Before opening his engine shop, Nemesis Performance in St. Andrews, Manitoba, Canada, Justin Anning worked for his family business doing helicopter rotor blade repair. Justin was in charge of the tool design, development and manufacturing, which also included CNC machining, which he taught himself how to do.
While helicopter rotor blades were the family business, automotive tinkering was always a family tradition as well.
“Liking cars just came naturally to me,” says Justin Anning. “I started with ECU tuning on a Ford Probe. That platform was limited, so I got into doing Subarus. I even bought myself a Subaru because I was sick of the front-wheel drive. I wanted something all-wheel drive because spinning ain’t winning.”
Once Justin had his new Subaru, he wasted no time modifying it and learning how to tune it. That’s when he realized the stock engine was limited and his love for Subaru engines exploded.
“What I wanted to do was buy a closed-deck block, but one of my buddies convinced me I could learn to do my own closed-deck block,” Anning says. “I was humming and hawing about it, but my buddy kept pushing me. I ended up using our FaroArm to scan the block geometry and got it into the CAD environment where I am familiar, and then designed the inserts and the machining process to the block.”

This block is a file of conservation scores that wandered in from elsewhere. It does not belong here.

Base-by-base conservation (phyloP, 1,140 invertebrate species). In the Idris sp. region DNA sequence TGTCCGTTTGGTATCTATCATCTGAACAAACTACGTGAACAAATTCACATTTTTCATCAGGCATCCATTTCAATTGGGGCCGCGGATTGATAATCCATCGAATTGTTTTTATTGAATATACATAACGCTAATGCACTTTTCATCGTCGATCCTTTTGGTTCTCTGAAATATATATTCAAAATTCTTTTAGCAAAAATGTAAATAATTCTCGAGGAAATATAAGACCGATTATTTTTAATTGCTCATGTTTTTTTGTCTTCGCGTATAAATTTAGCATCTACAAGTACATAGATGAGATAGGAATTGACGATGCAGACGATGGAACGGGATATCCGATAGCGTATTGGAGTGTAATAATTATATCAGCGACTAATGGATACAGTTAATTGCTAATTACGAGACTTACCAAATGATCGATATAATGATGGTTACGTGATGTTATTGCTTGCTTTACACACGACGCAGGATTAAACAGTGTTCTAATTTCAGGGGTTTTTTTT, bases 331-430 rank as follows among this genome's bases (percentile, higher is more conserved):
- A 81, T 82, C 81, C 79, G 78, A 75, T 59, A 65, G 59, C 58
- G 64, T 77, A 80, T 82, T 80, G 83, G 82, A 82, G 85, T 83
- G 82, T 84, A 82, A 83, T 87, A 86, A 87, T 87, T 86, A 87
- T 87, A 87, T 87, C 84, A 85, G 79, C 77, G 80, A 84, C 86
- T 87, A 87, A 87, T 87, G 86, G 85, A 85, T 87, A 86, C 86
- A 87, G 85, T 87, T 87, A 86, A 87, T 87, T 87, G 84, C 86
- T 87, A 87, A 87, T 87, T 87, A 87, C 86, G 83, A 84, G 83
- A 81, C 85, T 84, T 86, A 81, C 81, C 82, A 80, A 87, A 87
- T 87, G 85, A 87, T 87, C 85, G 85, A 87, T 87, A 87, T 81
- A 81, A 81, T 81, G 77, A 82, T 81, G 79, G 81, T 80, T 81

Justin decided to change a couple things that not a lot of industry guys are doing, such as EDMing the block, which leaves a surface finish that is conducive to bonding.
“That kind of goes back to my rotor blade experience where we used to bond everything,” he says. “All the rotor blades are, for lack of a better term, glued together. What we wanted to do was instead of just freezing the inserts and heating the block up, which we felt was going to leave a bit of stress on the block when normalized. We decided to EDM them and basically install them like cylinder sleeves, which go in with an adhesive to hold them in. They’re a perfect one-to-one fit, but also the added adhesive is what’s different, and we believe that everything is normalized, so there’s not going to be any stress leftover.”
That’s how Anning started getting into engine work. He did one Subaru block for himself and one thing led to another. Justin started building blocks for friends and then tuning took over and then fabricating and then engine building.